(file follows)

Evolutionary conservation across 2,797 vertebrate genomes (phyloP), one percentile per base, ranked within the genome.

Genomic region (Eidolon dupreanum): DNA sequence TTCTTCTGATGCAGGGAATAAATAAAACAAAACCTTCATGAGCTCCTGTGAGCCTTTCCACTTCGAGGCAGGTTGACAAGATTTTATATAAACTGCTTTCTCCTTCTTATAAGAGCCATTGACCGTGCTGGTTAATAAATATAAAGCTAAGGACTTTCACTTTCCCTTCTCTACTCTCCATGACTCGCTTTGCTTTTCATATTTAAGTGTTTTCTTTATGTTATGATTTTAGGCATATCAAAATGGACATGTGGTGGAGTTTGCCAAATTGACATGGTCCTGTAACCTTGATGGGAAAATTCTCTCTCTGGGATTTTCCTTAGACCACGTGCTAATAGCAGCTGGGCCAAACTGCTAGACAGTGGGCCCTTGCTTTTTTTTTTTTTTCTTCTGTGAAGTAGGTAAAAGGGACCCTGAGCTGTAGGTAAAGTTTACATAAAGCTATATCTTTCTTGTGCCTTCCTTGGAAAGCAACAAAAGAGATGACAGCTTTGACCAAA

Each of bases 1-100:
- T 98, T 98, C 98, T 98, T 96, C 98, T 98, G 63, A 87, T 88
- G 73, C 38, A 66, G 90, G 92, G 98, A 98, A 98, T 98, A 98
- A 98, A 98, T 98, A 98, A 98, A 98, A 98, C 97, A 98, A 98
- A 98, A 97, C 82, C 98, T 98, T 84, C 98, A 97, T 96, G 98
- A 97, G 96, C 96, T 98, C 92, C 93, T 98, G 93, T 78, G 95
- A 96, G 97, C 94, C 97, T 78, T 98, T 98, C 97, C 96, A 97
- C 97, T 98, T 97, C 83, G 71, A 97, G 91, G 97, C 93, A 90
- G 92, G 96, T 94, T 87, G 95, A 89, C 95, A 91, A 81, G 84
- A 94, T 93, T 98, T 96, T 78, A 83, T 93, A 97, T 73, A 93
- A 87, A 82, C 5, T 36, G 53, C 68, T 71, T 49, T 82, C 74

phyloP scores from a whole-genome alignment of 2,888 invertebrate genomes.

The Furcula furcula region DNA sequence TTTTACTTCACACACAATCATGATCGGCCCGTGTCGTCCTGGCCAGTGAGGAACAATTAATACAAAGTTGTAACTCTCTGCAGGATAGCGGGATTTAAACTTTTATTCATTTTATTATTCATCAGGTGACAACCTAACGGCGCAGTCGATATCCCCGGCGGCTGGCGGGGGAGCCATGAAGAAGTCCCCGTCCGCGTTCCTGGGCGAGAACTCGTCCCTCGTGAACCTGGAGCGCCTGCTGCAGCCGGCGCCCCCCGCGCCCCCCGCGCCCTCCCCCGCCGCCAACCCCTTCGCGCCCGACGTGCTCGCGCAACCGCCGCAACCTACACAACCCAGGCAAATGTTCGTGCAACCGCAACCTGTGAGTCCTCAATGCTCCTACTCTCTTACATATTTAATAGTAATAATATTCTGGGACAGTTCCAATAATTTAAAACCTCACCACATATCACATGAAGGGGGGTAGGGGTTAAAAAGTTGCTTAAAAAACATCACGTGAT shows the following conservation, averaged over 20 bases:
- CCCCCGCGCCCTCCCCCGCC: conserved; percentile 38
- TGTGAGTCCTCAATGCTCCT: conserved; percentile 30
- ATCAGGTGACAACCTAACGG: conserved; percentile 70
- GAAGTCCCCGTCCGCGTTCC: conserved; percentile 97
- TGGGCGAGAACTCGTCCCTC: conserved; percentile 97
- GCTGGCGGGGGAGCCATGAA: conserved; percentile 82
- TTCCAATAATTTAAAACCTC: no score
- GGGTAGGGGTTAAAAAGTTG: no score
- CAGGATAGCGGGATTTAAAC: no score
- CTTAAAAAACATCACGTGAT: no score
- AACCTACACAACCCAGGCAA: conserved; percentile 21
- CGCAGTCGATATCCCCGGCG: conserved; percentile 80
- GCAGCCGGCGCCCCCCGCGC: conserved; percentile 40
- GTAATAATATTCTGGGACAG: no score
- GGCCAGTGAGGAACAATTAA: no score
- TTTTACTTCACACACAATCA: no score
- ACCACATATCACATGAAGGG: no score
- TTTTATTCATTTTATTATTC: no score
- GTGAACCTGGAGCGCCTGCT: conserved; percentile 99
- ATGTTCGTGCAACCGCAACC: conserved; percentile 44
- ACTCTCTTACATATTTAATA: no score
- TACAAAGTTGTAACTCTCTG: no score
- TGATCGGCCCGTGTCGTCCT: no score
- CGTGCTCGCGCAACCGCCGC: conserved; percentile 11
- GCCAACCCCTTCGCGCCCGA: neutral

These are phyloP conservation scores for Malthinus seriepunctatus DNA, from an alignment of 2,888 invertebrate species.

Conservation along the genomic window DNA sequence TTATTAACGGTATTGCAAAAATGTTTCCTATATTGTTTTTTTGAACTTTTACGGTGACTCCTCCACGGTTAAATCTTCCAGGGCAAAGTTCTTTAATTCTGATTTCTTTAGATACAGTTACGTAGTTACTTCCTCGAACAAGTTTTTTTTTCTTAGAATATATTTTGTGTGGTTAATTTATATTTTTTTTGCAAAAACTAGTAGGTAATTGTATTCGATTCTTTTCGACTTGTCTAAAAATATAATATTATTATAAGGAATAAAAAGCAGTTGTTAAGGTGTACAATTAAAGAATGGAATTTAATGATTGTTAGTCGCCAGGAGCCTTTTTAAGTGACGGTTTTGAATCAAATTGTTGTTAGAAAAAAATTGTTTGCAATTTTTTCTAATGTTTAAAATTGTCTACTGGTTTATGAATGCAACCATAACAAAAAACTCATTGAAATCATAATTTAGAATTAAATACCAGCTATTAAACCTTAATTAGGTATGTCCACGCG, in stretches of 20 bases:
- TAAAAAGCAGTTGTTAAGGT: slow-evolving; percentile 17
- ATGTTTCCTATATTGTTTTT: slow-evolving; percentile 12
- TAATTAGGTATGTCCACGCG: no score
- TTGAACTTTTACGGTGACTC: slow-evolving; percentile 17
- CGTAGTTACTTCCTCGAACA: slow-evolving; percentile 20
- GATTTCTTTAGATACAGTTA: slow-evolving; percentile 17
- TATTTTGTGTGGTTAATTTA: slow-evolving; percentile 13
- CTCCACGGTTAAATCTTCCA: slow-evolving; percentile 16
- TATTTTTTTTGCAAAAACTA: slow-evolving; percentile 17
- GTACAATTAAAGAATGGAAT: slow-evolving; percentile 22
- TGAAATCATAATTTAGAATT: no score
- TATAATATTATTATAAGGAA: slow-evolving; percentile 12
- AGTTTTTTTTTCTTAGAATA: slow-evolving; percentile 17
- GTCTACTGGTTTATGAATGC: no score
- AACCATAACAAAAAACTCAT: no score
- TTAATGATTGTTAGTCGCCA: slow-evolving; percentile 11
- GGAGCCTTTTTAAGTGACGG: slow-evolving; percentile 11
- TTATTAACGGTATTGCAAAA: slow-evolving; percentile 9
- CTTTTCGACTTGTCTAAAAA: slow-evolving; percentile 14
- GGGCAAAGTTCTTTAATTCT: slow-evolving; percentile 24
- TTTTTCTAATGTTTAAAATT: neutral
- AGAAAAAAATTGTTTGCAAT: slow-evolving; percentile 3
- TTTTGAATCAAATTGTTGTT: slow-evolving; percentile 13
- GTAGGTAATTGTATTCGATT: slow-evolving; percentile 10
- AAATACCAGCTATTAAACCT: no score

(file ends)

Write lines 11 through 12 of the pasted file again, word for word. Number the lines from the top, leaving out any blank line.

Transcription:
- G 92, G 96, T 94, T 87, G 95, A 89, C 95, A 91, A 81, G 84
- A 94, T 93, T 98, T 96, T 78, A 83, T 93, A 97, T 73, A 93